Society today assigns value to individuals based on looks, ability, money, and power. If an individual holds any of these, they have intrinsic value. If an individual does not, they contain little to no value. Last week we considered the message in Genesis 1 that God created man in His image. As we contemplate the image of God in man, we cannot escape the impact this belief has on our value of life. From conception to death, all life has value, and we should recognize that value. This means that Christians should be champions of life.

First, this means that Christians should champion life from conception. Since God made all humanity in His image, even the unborn contain that image. Therefore, to eliminate that image disregards God. When we respect and value the image of God in the unborn, we honor God. Interestingly, the following phrase in Genesis 1 contains the command to Adam and Eve regarding childbirth. God commanded them to be fruitful and multiply. God places a priority on children. If we believe that man is made in God’s image, we must fight for the unborn.

Second, this means that Christians should value the disabled. Society sees very little value in the disabled. Recently I heard of a European country boasting that they had eliminated down syndrome in their country. The dirty secret is that they had done this through abortion. Yet, the image of God resides in these individuals. They bring tremendous value to humanity. They are made in God’s image, so their lives matter. Therefore, Christians should fight for the disabled.

Third, this means that Christians should value the elderly. As the body and mind degrade, the elderly can feel of little value. Yet, Scripture consistently indicates that we should honor and respect the elderly. When we disregard them, we ignore the image of God. Christians should demonstrate care and appreciation for the elderly.

Each person is valuable because they are made in the image of God. Regardless of looks, ability, money, or power, each individual deserves respect. This means that we should seek to care for all. We should defend the helpless. We should uphold righteousness. We should value God’s image.

Pictures of God – October 8, 2021

For students across the country, it is school picture time. The kids went to school dressed specially for their pictures. Now the prints arrive at home and sometimes leave a little to be desired. Other times they accurately reflect the cuteness and beauty of the child. Considering school pictures again this year, they reminded me of the reality that God made us in His image.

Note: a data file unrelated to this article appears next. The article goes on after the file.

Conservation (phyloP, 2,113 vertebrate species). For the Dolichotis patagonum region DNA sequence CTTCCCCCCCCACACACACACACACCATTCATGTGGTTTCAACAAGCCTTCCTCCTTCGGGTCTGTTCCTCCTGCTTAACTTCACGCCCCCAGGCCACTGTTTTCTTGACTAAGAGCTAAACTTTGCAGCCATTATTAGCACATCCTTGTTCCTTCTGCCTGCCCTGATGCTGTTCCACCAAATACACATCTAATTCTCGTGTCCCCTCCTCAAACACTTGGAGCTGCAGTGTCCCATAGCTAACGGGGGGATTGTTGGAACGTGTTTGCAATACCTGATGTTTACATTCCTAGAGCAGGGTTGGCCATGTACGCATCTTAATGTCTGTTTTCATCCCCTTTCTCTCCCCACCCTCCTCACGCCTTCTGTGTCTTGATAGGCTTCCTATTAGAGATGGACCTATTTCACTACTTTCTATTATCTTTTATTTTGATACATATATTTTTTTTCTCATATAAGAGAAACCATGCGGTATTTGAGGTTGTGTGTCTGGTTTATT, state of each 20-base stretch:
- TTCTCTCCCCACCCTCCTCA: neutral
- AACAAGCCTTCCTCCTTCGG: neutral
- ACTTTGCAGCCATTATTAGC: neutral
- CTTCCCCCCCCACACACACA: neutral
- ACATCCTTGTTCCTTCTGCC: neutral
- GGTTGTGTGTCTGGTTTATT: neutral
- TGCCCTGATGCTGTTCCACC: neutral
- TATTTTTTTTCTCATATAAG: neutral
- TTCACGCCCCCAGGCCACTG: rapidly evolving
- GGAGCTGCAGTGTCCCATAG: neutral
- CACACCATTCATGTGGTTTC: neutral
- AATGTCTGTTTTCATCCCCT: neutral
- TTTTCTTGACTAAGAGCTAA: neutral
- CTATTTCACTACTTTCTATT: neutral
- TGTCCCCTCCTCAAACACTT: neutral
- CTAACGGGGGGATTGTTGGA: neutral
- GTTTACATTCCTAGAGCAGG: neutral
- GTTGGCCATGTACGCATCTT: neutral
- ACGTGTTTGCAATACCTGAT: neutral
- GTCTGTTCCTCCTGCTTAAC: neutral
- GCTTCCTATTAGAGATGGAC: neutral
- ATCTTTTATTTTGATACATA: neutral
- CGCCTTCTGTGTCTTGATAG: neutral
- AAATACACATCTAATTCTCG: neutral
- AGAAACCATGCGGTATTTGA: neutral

Genesis one presents the fact that God made man differently than all other creation. He chose to make man in His image and His likeness. An image is an object that reflects another thing’s reality, much like a picture demonstrates the reality of you. Humanity reflects in some way the reality of God.

There are a couple of important notes before we get to the point. First, we are not saying that humanity is somehow a part of God. The picture is not you, nor is it a part of you. It is simply a representation of you. So, we are not God or a portion of God; we are merely a representation of God. Second, sin marred this image. When Adam plunged humanity into sin, the image no longer represented a perfect representation of God. Like coffee spilled on a picture, the image has been marred. It is still there. But not quite right.

The image of God gives us value. All human life holds value because we have been made in God’s image. Over the next few weeks, we will explore what this means and how this plays out in everyday life. But please understand that you have incredible value because you hold God’s image. The restoration of this image, our relationship, and the redemption from sin drove Christ to the cross for us. Such is the value of man.

As believers, we should strive to image God accurately. Our role is to present an accurate representation of God to the world. How you work, eat, play, interact, and serve demonstrates what you want the world to think about God. Suddenly everything takes on a little more sobriety. Let us work together to image God accurately and grant the value to all humanity they deserve as God’s image-bearers.